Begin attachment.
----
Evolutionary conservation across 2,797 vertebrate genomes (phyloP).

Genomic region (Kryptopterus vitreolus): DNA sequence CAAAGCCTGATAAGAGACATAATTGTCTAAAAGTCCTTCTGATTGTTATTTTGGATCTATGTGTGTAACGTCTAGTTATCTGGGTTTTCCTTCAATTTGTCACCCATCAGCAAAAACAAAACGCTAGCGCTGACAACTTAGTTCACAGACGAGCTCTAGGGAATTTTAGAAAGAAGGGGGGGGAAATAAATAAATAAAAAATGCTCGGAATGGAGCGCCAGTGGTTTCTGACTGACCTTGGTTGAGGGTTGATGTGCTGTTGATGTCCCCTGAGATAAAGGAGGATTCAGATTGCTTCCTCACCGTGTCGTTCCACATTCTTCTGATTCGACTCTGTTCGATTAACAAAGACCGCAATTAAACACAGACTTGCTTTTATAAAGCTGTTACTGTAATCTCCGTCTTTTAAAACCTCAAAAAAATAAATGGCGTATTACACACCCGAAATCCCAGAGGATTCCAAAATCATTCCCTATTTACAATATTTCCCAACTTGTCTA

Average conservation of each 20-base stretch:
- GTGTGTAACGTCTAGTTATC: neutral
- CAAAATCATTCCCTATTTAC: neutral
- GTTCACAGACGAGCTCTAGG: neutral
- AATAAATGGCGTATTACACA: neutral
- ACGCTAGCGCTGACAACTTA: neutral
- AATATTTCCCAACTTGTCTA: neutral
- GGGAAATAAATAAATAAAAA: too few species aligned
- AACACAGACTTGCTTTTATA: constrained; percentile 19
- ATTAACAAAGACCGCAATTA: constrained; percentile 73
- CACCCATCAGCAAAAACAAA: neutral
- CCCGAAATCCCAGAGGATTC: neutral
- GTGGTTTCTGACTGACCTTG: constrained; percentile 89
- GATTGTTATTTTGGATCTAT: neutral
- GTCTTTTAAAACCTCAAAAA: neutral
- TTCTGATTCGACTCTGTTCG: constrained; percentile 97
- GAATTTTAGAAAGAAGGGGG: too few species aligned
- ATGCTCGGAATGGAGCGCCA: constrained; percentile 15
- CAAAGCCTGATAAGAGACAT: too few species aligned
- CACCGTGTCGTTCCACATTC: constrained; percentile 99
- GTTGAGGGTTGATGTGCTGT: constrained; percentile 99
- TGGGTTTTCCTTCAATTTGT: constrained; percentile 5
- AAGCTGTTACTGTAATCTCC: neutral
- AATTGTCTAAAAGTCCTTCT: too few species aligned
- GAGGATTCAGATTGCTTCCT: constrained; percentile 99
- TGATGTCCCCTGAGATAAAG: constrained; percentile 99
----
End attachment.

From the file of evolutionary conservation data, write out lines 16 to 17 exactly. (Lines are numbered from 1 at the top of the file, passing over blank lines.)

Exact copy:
- GATTGTTATTTTGGATCTAT: neutral
- GTCTTTTAAAACCTCAAAAA: neutral